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Lamb Of God’s Chris Adler: The Gun Shy Interview

Part I

There aren’t many bands that can tour behind a single record for two years straight. But then again, most bands aren’t Virginia’s Lamb of God, who are arguably one of the biggest metal outfits in all the world. I mean, think about it — who else can tour two years running on a metal record? Metallica did it on Death Magnetic, but other than that, there’s only Slayer and Megadeth.

Chris AdlerPlus, the band’s last record, Wrath, debuted at #2 on theBillboard Top 200 back in early 2009, selling more than 68,000 copies. Such achievements are unheard of for a group so brutal, but Lamb of God have been slowly built an allegiant, underground following that appreciates the fact that the band’s never softened, even after inking a major label deal. But two years is a long time to be away from home, and so now, the band’s taking some time to unwind…and then they will start to write new material.

“We just finished all the touring for Wrath which ended up taking, in full, about two years; I think the longest we were home at any time during those two years was about three weeks, so it’s not often that — just kind of seeing what’s going on out there — bands are able to tour that long,” Lamb of God drummer Chris Adler tells Gun Shy Assassin, who you can tell truly appreciates the position his band’s in and the opportunities that brings. “In fact, most bands are struggling to do anything and they’re putting out an album a year. We’ve been lucky to be able to keep going and it’s been cool, but its also been really exhausting, so we’re going to kind of lay low for the holidays, and then I think probably February, get together and start writing the new one which we hope to have done by the end of next year.”

Yes, people. That’s right. Gun Shy Assassin spoke with the very humble Adler exclusively about Lamb of God and the plan for the foreseeable future and it goes something like this: In early 2011, start writing songs and be recording stuff by July, with an eye on releasing the new record sometime before the band starts a tour that’s already been booked for January 2012.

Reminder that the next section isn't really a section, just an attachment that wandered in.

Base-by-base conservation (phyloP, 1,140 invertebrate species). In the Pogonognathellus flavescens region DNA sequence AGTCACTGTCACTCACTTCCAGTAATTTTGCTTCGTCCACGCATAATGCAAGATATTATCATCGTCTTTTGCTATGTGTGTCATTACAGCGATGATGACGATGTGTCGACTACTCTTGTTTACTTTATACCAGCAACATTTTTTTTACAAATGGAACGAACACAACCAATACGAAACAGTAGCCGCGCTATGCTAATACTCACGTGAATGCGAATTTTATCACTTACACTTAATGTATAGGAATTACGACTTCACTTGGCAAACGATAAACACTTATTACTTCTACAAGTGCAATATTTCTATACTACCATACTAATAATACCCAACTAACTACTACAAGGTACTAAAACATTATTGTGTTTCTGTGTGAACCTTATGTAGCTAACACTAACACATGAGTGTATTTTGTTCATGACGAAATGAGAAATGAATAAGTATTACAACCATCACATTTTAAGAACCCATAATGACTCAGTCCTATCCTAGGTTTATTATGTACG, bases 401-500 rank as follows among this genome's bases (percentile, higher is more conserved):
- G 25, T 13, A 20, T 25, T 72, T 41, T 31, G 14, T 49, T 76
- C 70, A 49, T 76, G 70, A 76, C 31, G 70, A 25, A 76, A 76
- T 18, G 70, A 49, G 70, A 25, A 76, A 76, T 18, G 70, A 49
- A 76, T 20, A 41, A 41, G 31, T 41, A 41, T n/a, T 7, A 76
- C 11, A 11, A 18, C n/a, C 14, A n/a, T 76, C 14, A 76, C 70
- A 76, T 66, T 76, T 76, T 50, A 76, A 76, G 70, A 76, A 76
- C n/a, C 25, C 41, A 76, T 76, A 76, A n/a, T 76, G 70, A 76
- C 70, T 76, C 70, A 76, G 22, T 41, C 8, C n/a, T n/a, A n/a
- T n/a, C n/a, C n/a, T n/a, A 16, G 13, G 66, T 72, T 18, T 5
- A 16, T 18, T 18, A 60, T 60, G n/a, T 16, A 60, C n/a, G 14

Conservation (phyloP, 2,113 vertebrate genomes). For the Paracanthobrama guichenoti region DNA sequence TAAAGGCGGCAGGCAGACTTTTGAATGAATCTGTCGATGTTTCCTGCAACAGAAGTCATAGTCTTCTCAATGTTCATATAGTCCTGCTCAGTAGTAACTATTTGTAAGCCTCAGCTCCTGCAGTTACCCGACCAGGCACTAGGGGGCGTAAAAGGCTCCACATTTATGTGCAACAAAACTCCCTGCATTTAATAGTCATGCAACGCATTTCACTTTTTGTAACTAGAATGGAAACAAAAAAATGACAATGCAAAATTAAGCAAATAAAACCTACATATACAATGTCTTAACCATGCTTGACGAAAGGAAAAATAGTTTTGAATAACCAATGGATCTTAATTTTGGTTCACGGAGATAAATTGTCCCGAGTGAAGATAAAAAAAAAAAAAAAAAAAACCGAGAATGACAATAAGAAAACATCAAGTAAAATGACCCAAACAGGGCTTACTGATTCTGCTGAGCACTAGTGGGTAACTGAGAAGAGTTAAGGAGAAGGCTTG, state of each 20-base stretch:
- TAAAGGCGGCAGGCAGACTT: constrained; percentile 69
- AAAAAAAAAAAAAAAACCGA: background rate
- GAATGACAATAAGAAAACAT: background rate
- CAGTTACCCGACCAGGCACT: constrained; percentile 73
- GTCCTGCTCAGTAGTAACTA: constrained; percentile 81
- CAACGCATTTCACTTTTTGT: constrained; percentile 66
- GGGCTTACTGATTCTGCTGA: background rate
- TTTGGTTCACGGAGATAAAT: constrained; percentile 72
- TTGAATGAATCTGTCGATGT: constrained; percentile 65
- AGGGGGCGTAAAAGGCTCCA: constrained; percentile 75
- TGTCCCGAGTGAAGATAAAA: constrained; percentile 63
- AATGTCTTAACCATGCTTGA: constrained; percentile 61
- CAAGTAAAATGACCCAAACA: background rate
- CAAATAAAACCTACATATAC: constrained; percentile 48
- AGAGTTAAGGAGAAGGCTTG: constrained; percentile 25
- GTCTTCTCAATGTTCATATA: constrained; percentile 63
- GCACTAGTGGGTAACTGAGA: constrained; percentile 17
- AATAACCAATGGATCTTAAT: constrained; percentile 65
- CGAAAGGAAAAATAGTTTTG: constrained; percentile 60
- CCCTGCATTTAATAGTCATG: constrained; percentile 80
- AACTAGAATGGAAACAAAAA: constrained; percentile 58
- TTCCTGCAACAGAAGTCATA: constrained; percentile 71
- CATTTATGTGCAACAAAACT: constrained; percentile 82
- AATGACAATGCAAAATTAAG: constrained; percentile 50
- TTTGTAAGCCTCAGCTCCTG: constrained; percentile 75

“We’re already booked for several tours in 2012, so, we’ve already got the schedule rolling and a little job security, so things are good. We’re booked through the end of July of 2012…if we can hold it together.”

Lamb of God have come along way since the Devin Townsend-produced As The Palaces Burn, the record that — in my opinion — was the beginning of LOG’s mercurial rise.

“It’s pretty bizarre,” Adler admits. “We’ve been keeping our nose to the grindstone, and taking advantage of the opportunities and make smart moves. There’s been very little time to reflect on that. We really don’t even know our place anymore. We just keep trudging along at our own pace. I don’t think any of us really recognize the size of what we’ve accomplished. Yet. I don’t know what that will happen but…we’ll see.”

For Adler — who said being away from his wife and daughter the last two years was “really tough, emotional torture” — and the rest of Lamb of God, the next couple of months will be about unraveling, reconnecting with family, taking care of long-overdue home improvements, and “trying to get the creative juices flowing.”

Because 2011 is all about the new Lamb of God record, Adler says. “It’s going to take a minute, but hopefully February, we’ll start knocking around ideas,” he says. ”I know there are a lot of ideas already. I think [guitarists] Willie [Adler, Chris’ brother] and Mark [Morton] have eight or nine really good long ideas of what they want to do. We are working with Josh Wilbur again and hoping by July, we will be in a studio somewhere, with songs written, kind of banging ‘em out.”

Video: Lamb of God“Hit the Wall”

Part II

In 2011, Lamb of God will be on a break from the road, but focusing on their next record — the follow-up to 2009’s Wrath, which will be the band’s second straight record with Josh Wilbur at the helm. According to Chris Adler, the band hope to be tracking new material by July, with an eye towards releasing the disc in late 2011 or early 2012. But what’s the plan for the next disc? Adler says he has “a bunch of ideas” he’d like to present to the band for the new disc, and discussed the writing process and how it has evolved for Lamb of God over the years.